Anyway, official shots of the CR-V had already been leaked onto the internet about five days ago, and undisguised spy shots have been floating around for even longer, so the new CR-V's skin is anything but surprising at this point. The gaping void below the front grille and the severely sloping outline of the rear side windows are still polarizing design elements whose acceptance will now be at the mercy of the market.
What we do know now that we didn't before is that the CR-V will have a base price of $21,400 when it goes on sale in October. Option up the CR-V with a satellite navigation system and 270-watt stereo and the sticker will approach $28,000. The sole powerplant remains Honda's 2.4-liter inline four-cylinder, albeit upgraded for 2007 to produce an additional 10 horsepower (now 166 horsepower/161 ft-lbs. of torque), and no manual will be offered this time around, just a five-speed automatic.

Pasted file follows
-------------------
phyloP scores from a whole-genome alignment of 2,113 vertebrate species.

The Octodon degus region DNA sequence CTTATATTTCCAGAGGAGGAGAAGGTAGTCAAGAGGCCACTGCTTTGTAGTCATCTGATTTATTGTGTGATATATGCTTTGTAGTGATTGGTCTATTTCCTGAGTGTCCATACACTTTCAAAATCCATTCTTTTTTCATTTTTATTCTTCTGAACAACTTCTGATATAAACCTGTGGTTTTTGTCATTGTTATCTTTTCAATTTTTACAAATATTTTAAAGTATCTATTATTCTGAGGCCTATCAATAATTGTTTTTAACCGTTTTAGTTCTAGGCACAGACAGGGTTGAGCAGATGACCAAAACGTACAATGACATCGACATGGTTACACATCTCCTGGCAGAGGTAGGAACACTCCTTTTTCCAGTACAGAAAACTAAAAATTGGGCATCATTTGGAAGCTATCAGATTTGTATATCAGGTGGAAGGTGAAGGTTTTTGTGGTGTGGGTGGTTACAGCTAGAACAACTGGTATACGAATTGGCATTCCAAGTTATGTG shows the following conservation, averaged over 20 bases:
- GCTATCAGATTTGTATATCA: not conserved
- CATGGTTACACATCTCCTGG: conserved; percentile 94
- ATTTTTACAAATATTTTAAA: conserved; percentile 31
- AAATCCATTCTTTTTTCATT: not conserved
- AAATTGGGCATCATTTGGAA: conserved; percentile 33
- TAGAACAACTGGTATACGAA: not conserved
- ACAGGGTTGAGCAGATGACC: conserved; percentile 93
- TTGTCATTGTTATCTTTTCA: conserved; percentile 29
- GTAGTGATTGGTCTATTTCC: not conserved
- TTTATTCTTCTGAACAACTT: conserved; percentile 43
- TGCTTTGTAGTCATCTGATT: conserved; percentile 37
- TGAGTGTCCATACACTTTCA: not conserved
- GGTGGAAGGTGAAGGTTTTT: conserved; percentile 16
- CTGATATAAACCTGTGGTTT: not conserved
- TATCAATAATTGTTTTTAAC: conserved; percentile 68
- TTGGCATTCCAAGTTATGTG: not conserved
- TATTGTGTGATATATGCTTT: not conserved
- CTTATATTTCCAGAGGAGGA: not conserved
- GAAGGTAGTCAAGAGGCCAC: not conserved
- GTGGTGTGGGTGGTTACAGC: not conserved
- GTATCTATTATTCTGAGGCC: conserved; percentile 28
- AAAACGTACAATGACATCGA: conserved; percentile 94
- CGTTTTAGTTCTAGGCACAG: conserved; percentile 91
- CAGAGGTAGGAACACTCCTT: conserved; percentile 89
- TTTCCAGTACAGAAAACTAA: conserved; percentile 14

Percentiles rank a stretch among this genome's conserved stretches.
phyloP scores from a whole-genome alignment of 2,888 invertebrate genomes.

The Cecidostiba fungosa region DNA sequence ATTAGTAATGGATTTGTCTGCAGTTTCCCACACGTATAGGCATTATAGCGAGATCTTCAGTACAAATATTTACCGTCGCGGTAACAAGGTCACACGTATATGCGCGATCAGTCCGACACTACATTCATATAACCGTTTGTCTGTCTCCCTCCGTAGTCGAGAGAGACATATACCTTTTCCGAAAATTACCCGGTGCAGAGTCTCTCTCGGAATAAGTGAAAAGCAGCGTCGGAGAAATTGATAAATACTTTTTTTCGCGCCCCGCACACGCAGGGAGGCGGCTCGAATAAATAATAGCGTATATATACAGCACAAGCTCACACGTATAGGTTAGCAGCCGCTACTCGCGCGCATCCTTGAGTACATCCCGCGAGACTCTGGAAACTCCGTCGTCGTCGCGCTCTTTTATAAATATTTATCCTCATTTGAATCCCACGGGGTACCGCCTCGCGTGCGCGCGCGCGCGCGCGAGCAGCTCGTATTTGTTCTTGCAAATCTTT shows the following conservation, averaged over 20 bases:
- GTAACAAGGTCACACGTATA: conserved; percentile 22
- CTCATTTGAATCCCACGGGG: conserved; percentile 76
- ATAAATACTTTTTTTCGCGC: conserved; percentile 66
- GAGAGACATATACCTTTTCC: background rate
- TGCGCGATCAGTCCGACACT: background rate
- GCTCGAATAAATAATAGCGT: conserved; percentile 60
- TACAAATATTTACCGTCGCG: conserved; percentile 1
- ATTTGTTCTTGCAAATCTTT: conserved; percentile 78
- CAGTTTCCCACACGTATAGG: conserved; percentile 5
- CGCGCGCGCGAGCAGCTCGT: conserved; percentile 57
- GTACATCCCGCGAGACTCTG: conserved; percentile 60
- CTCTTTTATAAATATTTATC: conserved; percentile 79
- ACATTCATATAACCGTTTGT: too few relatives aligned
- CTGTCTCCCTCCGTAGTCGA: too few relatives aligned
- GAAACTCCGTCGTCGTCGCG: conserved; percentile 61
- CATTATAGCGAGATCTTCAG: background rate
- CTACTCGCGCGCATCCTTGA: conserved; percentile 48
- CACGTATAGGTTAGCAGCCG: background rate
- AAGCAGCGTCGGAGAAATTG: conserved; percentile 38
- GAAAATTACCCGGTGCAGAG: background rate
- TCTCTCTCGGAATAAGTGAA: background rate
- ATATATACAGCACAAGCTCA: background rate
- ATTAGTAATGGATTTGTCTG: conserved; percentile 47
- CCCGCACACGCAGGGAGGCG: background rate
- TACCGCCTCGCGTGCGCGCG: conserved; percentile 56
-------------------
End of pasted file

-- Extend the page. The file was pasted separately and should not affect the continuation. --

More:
Though the CR-V's styling hasn't made the best first impression on us, we will say that Honda could be making a very shrewd move by not following the trend of dropping a powerful V6 into its tiniest of utes. The CR-V's 2.4-liter four will no doubt produce commendable gas mileage and operate at the typical level of Honda four-cylinder refinement. That combination could lead to big sales for the CR-V in these lean and green times.
(Interior shot can be found after the jump)